UPS reported strong financial and operational performance in the second-quarter of 2017, with net income up 9.1% y-o-y to $1.38 billion as revenue rose 5.0% to $15.75 billion. Operating income for the quarter was up 8.7% to $2.22 billion.
Revenue rose in all three of the company’s operating segments, and operating income was up in both the US Domestic and Supply Chain & Freight segments. Operating income was down in the International segment, but this was the result of foreign exchange effects, rather than of underlying performance issues.
Average daily volume was up for all products in both the US Domestic and International segments, but, again, currency headwinds pushed revenue per piece down in the International segment.
Looking at the quarter on a segment-by-segment basis:
US Domestic Package: It was a quarter in which everything went well in UPS’ core segment. Package volumes and per-package revenues were up strongly for all three products, and segment operating income rose 13.1%. Worth noting is that these gains did not come in comparison to a terrible quarter the previous year – quite the opposite, in fact, as the second quarter of 2016 was a strong one for UPS.
Commenting on the results, UPS pointed to the continuing switch from physical to online shopping, saying the US Domestic segment “benefited from growing demand for e-commerce deliveries.”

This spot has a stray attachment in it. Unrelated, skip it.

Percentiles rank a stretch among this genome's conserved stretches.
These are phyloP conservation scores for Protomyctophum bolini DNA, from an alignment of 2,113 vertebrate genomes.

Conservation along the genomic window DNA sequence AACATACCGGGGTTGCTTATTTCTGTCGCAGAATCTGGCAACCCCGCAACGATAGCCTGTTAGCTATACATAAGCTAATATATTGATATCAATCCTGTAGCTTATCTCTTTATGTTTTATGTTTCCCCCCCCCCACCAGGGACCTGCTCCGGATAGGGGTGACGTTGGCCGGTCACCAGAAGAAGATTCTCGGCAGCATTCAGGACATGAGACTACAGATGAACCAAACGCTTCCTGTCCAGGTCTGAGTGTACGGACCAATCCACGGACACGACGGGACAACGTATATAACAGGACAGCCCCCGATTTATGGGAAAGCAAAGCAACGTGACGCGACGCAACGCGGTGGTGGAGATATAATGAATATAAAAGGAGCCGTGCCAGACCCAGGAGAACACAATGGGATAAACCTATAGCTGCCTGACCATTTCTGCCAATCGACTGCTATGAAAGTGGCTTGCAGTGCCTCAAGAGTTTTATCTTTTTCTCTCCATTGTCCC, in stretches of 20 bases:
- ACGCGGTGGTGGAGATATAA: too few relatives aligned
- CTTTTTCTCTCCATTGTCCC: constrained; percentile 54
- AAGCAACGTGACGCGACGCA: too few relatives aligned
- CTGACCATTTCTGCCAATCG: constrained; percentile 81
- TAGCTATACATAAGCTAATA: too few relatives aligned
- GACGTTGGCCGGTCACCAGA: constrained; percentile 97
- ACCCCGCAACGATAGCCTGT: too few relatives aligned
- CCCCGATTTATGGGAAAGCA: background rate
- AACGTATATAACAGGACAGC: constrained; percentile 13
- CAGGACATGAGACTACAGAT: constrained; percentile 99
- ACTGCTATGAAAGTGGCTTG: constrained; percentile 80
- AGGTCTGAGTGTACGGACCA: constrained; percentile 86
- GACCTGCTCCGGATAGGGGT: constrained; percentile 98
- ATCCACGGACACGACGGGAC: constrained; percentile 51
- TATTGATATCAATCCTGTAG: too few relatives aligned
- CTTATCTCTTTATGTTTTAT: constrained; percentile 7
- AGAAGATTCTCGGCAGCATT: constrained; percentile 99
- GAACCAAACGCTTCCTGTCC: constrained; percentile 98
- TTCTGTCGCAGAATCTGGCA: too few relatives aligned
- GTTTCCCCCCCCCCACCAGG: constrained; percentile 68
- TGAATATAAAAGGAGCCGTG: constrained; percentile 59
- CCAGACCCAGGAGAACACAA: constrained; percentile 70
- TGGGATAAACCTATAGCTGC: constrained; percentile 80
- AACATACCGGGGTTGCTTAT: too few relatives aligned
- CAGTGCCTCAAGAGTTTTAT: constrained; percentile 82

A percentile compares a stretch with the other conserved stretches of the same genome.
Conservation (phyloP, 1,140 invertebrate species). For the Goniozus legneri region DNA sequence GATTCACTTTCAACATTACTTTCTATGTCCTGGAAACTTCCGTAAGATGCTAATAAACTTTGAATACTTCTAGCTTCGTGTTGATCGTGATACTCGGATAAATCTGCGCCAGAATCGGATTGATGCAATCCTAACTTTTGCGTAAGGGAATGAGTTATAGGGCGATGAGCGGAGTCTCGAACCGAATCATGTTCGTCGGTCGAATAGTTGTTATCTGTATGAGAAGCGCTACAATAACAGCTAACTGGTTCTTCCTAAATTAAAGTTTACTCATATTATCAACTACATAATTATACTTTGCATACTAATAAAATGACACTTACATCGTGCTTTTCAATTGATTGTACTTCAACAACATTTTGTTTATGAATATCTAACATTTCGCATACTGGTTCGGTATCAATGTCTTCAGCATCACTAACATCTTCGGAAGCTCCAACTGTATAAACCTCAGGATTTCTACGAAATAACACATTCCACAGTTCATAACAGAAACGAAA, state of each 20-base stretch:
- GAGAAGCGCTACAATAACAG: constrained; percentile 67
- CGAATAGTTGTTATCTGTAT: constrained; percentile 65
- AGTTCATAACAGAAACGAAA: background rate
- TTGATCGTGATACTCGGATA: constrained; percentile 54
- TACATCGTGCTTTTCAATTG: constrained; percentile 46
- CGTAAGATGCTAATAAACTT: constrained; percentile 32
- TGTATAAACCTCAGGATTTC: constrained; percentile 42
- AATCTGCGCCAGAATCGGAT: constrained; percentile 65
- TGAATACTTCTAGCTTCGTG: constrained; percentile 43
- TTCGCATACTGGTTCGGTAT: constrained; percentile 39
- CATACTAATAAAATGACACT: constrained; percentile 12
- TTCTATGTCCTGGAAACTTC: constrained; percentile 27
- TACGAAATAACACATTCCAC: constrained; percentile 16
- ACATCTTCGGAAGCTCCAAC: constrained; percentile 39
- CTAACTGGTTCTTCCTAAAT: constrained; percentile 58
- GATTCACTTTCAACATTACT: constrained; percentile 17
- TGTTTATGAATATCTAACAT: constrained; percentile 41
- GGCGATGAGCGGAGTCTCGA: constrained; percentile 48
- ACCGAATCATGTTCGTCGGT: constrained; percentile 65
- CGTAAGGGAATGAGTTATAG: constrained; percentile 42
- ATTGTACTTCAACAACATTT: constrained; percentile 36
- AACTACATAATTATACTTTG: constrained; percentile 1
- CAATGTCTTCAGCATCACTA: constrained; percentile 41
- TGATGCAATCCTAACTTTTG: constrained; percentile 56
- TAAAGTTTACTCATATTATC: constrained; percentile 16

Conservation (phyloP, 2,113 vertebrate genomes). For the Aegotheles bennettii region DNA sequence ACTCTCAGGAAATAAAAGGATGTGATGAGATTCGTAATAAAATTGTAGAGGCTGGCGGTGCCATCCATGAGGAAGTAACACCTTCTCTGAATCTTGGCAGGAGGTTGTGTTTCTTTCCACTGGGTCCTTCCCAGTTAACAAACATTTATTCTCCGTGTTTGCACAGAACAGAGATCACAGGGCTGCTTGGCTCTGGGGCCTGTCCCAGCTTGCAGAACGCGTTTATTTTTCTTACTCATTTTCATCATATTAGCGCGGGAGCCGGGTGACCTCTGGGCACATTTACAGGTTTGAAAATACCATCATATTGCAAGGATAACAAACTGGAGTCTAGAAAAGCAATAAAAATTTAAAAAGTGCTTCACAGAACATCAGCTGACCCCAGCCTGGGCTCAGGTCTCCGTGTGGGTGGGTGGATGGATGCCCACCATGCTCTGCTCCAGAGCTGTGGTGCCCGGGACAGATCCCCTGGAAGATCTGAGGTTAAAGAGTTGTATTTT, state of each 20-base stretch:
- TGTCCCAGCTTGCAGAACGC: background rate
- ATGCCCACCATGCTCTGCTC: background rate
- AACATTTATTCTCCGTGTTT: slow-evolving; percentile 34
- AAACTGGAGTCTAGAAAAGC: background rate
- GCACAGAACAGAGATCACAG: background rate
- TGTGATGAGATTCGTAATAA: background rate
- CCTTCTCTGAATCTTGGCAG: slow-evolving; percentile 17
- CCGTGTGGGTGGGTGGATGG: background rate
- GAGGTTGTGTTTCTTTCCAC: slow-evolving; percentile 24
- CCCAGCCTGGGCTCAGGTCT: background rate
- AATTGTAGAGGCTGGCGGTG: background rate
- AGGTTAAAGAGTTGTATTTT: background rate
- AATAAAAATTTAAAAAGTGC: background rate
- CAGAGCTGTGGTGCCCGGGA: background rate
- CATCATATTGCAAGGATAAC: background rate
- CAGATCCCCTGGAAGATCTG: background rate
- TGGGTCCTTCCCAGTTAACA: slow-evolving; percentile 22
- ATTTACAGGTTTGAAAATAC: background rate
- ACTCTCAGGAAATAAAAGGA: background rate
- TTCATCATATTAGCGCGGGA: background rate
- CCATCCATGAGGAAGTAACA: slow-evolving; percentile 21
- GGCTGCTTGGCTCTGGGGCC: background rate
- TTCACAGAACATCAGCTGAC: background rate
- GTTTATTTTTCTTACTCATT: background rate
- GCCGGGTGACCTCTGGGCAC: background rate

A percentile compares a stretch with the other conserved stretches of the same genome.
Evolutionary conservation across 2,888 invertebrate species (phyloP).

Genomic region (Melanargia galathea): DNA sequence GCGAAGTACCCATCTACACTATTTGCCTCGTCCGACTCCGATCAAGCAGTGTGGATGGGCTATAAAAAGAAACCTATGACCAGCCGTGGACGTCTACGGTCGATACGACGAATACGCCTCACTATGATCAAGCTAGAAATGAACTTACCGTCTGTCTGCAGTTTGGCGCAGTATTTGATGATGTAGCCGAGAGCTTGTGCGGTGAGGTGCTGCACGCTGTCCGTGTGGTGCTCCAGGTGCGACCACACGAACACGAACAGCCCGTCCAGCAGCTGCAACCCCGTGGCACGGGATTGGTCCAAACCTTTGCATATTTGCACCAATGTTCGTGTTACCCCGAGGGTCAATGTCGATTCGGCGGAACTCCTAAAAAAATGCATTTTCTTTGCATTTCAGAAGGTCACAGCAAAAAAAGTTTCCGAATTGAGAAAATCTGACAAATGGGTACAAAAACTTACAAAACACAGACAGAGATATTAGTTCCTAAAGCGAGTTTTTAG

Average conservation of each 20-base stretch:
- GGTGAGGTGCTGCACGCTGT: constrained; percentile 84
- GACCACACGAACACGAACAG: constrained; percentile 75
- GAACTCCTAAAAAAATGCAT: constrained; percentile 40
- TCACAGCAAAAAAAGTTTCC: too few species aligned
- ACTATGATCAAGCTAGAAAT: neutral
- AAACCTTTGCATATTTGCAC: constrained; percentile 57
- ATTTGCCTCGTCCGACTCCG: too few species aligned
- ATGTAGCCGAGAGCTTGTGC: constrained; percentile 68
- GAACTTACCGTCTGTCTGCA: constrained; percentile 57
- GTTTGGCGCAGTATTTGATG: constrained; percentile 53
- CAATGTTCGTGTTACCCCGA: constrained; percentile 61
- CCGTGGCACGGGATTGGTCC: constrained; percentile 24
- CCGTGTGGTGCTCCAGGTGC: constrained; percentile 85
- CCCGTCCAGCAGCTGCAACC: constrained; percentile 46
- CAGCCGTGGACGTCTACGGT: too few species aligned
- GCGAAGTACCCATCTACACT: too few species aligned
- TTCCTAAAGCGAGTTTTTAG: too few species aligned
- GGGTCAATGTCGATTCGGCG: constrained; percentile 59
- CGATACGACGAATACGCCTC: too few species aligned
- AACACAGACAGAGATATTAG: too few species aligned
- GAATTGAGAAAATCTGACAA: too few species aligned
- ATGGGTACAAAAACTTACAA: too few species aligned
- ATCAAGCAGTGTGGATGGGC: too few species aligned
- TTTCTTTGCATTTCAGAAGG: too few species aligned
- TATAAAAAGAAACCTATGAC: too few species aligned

Average daily package volumes were well up for all products, led by an 11.0% increase for Deferred Air, with Next Day Air up 6.4% and Ground up 4.2%. Per-package revenue was up by low-single-digit percentages for all three products, and up 3.0% overall, with the increase helped by both base-rate price increases and higher fuel surcharges.
The combination of growth in both volume and yield led to a 13.1% increase in segment operating income, and the US Domestic Package segment achieved an enviable operating margin of 14.3%.
International Package: Increasing demand for cross-border shipments “generated solid top-line improvements” for UPS’ International Package division. Average daily package volume was up 5.6% for the segment, led by an 11.6% jump in International Export volume, while International Domestic volume increased 1.3%.
As mentioned above, the bottom line for the International segment was hit by negative currency effects, and operating income fell to $583 million, down by 4.9% compared to 2Q16. Adjusting for the foreign exchange impact, UPS said segment operating income would have been $697 million. But, despite the hit to profitability, the segment still reported an extremely strong operating margin of 18.4%
Looking ahead, we note that UPS’ international activities should benefit from the alliance it formed with China-based SF Express in the second quarter. You can read our analysis of that deal here.
Supply Chain & Freight: By revenue and operating income, Supply Chain & Freight is UPS’ smallest segment, but in terms of second-quarter performance it is the company’s star. Revenue was 12.0%, led by a 14.1% gain in the Forwarding & Logistics unit, and operating income leaped 24.0%. Operating margin was not at the level of the other two segments, but still healthy at 8.4%.
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